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Antipathy and Policy

Yes, it’s childish [bold mine-DL], but being veterans of Washington, you understand that the fastest way your (already unpopular) line of analysis can be discredited is if it is shown that you harbor real sympathies for the current crop of Iranian rulers [bold mine-DL], and not just an unsentimental view of engagement or a hyper-skeptical view of the Green Movement. ~Greg Scoblete

I’m not sure why professionals should have to indulge this childish game, but Scoblete does make a fair point. No one should be more familiar with the tropes and tricks of journalists and pundits working in the service of the Washington foreign policy consensus than the critics of that consensus, and so the critics have to be especially mindful of how even perfectly legitimate and accurate observations will be misrepresented and twisted into endorsements of authoritarian governments. I suppose it is too much to expect that policy debate could focus primarily on the merits and flaws of different policy options. Unfortunately, striking the right pose and expressing an officially acceptable attitude are at least as important as espousing a policy position that makes sense and would actually advance U.S. interests.

When it comes to Iran, it is clear that expressing the right amount of antipathy for the regime is far more important than anything else one has to say. This is why foolish people who want to impose gasoline sanctions on Iran, which would greatly aid the regime against its internal opponents, can be taken seriously as “anti-regime” figures while opponents of such sanctions are suspected of being in league with Tehran. It is madness, but that is the way things are. Even though the “anti-regime” solution of sanctions will likely make the regime even more hard-line and even harder to dislodge from power, sanctions advocates display the right feelings, and apparently this makes most people ignore the fatal flaws in the policy they support. If one does not go through the motions of ritual condemnation, empty posturing and the endorsement of counterproductive-but-“tough” action, one is not considered a “serious” participant in the debate.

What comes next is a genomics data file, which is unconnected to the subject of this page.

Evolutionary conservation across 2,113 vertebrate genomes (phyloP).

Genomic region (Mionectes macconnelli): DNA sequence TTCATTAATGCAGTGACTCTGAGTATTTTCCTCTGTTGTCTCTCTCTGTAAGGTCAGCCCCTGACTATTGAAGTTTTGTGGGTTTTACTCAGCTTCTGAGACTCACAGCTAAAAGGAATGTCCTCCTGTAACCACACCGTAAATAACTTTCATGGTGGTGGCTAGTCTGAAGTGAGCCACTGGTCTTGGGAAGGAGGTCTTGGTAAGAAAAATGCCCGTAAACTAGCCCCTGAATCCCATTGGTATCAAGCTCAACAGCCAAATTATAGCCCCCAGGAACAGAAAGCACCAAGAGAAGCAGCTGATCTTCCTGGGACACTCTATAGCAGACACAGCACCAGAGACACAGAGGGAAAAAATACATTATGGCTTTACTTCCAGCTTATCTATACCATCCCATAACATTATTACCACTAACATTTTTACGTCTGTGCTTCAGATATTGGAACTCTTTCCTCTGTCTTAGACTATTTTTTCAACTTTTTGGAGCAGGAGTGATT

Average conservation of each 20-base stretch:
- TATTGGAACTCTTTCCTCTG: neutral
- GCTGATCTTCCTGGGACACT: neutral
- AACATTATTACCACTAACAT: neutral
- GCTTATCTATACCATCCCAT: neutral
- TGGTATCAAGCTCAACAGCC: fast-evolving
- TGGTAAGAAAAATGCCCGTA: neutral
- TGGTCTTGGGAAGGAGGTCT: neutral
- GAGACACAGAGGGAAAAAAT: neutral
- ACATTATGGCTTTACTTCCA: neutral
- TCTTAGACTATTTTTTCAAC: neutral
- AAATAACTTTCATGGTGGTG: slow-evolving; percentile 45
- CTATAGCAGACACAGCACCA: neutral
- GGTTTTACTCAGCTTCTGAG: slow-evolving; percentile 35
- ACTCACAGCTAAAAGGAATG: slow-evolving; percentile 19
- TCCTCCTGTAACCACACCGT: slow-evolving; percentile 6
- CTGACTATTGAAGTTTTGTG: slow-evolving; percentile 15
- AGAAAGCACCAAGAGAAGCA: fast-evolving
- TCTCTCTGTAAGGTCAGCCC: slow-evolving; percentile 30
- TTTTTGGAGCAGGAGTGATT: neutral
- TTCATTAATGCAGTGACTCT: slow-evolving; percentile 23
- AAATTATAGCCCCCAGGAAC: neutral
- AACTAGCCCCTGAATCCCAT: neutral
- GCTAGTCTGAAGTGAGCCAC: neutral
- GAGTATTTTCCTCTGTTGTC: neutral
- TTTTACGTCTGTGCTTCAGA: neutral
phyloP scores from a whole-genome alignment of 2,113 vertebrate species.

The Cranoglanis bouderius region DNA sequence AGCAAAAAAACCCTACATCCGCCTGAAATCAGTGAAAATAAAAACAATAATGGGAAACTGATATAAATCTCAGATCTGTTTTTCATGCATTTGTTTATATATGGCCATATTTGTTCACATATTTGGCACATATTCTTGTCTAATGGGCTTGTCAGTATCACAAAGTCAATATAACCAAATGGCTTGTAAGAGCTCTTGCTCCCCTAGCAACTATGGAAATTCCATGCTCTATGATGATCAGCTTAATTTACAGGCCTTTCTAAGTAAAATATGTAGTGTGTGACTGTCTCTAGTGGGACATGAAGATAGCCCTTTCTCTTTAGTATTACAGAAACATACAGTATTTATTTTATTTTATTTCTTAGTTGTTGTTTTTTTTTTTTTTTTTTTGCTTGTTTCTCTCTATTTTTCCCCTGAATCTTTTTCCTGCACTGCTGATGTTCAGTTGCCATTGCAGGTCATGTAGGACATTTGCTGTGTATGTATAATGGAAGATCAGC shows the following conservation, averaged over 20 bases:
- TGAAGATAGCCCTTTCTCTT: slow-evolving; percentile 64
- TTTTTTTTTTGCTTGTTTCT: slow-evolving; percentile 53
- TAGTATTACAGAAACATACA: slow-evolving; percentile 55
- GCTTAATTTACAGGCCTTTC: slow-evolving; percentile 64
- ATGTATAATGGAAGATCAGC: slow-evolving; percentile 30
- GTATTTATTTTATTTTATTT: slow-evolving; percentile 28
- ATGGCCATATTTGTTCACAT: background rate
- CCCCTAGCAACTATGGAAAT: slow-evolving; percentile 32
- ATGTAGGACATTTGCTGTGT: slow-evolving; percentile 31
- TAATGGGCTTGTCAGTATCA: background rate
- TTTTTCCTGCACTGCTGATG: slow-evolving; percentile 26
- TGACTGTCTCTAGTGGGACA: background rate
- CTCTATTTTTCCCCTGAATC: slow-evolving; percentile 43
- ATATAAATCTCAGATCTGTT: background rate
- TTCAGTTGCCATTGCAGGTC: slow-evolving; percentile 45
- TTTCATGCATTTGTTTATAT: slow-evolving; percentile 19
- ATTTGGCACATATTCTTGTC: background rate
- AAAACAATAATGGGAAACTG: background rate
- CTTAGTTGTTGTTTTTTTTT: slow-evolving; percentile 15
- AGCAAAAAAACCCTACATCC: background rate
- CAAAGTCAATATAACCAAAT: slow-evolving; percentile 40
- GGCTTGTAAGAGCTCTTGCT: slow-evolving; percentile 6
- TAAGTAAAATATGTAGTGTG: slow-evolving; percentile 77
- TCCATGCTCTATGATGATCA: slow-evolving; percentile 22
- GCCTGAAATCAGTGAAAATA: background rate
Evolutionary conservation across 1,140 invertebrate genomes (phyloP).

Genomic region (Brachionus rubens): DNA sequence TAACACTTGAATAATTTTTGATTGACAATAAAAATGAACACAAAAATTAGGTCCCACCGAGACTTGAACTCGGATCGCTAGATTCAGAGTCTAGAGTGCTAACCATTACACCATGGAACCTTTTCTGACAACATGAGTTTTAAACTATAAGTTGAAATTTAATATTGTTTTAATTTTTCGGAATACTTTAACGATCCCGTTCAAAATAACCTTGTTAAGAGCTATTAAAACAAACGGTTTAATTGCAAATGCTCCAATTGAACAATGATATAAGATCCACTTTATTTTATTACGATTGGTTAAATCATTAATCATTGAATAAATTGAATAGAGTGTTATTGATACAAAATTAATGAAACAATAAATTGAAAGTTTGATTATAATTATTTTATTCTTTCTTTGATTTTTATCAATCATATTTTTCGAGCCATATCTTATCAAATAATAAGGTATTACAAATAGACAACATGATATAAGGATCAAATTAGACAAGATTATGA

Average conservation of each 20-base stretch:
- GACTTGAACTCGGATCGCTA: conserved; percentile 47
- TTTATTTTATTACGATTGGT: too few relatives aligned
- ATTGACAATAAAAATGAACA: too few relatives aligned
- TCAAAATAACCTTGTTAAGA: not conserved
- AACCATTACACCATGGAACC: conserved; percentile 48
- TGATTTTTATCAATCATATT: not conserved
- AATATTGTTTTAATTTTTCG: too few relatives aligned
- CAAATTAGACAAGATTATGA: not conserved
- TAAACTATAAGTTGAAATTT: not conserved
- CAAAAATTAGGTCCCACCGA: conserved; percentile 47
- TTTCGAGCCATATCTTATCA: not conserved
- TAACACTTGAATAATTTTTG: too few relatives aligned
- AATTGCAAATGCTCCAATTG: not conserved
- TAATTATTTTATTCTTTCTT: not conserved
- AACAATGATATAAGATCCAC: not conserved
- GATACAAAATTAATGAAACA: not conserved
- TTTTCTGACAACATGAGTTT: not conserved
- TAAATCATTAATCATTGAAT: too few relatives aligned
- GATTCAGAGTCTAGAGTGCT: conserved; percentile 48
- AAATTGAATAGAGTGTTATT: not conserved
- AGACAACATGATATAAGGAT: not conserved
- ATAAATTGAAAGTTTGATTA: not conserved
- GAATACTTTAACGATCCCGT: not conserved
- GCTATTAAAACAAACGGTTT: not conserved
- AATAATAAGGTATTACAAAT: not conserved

Nonetheless, I think it is important not to make many major concessions to conventional views about another state, especially when these views inform confrontational and aggressive policies. Before the invasion of Iraq, most opponents of the invasion felt compelled to hedge their statements with endless qualifications, they had to accept the reality of a non-existent WMD threat simply to participate in the conversation, and they often had to go out of their way to state their loathing and disgust for Saddam Hussein. As I have said many times before, this had the effect of undermining antiwar arguments from the very beginning. Having conceded that Hussein was a monster whose downfall they would happily welcome, and having accepted the key claim of the pro-war side that Iraq possessed WMDs and posed a grave threat to us all, many opponents of the war lost the debate before they had even stated their correct case that the war would be a strategic disaster and a terrible mistake. They allowed themselves to be psyched out by the cheap moralizing and shoddy reasoning of war supporters. These war opponents were desperately trying to avoid the smears that were already being used, but all they achieved was to deprive their arguments of whatever moral and rhetorical force they might have had.

Crowley’s article is so infuriating because at no time does he show that the Leveretts have anything like “real sympathies” for Ahmadinejad or anyone else in the Iranian government. He implies sinister things based on fairly innocent observations by the Leveretts (e.g., Ahmadinejad is an effective retail campaigner) that no reasonable person could regard as damning in the least. Despite this slipshod treatment of their views, it is the Leveretts’ unwillingness to play Crowley’s game that captures the most attention. We will never have a perfect world, but we can certainly have foreign policy debate that is much better than the one we have right now.

about the author

Daniel Larison is a senior editor at TAC, where he also keeps a solo blog. He has been published in the New York Times Book Review, Dallas Morning News, World Politics Review, Politico Magazine, Orthodox Life, Front Porch Republic, The American Scene, and Culture11, and was a columnist for The Week. He holds a PhD in history from the University of Chicago, and resides in Lancaster, PA. Follow him on Twitter.

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